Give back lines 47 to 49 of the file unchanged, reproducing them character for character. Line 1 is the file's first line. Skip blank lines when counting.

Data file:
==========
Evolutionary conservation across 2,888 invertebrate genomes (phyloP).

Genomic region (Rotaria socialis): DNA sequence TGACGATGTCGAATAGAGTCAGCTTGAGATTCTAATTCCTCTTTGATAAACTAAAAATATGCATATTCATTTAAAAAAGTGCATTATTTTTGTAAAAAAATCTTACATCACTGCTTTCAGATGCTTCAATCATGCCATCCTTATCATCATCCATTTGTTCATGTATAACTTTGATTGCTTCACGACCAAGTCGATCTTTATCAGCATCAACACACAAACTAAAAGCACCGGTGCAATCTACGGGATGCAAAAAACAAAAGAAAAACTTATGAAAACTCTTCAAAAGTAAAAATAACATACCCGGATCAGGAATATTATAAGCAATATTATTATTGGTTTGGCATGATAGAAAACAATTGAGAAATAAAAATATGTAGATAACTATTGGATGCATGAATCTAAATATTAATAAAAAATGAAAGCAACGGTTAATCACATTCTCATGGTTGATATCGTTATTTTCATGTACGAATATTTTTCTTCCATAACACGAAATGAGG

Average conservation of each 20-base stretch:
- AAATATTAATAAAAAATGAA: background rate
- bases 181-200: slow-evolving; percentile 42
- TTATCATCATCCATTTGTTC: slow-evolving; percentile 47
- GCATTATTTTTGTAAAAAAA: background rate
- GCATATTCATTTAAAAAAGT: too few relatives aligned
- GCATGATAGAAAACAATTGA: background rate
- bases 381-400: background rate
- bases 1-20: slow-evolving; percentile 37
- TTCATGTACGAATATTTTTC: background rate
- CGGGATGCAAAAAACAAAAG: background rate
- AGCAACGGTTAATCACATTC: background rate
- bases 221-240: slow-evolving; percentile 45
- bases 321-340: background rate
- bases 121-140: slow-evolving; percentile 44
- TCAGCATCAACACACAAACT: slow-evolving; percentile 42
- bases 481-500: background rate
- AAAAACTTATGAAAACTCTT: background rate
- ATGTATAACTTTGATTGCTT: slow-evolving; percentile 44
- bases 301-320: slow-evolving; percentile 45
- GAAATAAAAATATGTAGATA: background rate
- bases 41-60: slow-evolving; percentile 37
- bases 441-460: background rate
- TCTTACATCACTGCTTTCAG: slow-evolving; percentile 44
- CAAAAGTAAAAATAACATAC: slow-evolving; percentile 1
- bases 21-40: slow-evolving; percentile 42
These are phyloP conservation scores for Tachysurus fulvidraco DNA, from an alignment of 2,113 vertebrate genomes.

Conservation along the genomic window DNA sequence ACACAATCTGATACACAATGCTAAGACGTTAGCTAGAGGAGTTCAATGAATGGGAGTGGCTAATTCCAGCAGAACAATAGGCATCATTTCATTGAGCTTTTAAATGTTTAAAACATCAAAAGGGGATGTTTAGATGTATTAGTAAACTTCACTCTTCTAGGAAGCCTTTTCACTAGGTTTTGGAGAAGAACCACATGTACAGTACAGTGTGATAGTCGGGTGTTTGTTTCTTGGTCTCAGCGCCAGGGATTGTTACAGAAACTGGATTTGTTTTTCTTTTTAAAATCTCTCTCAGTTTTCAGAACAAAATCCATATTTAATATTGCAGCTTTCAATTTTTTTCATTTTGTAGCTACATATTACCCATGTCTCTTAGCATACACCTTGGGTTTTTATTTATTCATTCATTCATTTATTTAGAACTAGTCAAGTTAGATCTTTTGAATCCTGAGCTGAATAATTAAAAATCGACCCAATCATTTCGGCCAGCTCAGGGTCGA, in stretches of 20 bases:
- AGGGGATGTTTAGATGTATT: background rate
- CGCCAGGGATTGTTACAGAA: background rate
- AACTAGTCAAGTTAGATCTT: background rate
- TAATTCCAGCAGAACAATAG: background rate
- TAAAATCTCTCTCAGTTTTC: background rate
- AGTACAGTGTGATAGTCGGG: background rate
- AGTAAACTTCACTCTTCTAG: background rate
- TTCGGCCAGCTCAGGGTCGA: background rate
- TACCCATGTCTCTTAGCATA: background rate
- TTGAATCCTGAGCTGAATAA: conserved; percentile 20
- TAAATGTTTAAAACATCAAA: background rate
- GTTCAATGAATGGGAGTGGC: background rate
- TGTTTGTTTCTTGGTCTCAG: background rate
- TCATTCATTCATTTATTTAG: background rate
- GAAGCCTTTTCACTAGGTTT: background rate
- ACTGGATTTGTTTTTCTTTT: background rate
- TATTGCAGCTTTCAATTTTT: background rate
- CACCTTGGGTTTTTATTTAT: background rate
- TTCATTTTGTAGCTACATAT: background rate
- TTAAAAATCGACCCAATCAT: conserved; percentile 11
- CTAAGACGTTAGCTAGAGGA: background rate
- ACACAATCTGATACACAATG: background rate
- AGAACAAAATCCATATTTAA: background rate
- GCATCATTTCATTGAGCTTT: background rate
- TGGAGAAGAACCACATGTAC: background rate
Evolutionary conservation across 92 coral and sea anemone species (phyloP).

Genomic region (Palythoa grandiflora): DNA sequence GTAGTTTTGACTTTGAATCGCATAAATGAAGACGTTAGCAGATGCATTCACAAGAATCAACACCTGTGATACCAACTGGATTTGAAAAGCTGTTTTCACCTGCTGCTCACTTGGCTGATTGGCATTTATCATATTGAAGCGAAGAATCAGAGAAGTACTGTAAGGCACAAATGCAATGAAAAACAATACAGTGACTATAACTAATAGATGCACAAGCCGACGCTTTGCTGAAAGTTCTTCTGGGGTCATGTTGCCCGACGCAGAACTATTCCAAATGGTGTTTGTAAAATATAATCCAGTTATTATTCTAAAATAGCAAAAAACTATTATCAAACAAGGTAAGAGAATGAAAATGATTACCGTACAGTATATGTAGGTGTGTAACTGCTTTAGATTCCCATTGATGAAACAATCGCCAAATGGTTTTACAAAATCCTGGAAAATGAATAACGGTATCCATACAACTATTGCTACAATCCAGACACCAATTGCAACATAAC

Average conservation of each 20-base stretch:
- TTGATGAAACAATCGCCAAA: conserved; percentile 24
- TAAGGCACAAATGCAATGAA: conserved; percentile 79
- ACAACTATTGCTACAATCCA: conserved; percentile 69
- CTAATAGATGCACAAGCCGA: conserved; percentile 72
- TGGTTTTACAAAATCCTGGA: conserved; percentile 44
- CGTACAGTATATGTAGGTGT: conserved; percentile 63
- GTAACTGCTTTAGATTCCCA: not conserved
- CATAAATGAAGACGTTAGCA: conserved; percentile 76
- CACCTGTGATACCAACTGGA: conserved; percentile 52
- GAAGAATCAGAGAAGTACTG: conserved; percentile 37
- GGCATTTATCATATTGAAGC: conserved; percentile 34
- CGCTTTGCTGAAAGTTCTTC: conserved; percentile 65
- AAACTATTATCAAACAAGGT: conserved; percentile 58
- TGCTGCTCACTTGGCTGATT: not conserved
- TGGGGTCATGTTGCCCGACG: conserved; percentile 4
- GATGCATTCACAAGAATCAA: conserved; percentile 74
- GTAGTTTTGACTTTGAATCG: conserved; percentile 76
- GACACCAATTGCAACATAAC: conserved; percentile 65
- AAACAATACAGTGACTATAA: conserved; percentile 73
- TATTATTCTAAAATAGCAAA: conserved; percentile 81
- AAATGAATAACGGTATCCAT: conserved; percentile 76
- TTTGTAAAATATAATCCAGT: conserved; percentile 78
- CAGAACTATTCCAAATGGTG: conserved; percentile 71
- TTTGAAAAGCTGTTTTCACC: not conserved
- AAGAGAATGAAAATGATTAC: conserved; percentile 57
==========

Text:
- TATTGCAGCTTTCAATTTTT: background rate
- CACCTTGGGTTTTTATTTAT: background rate
- TTCATTTTGTAGCTACATAT: background rate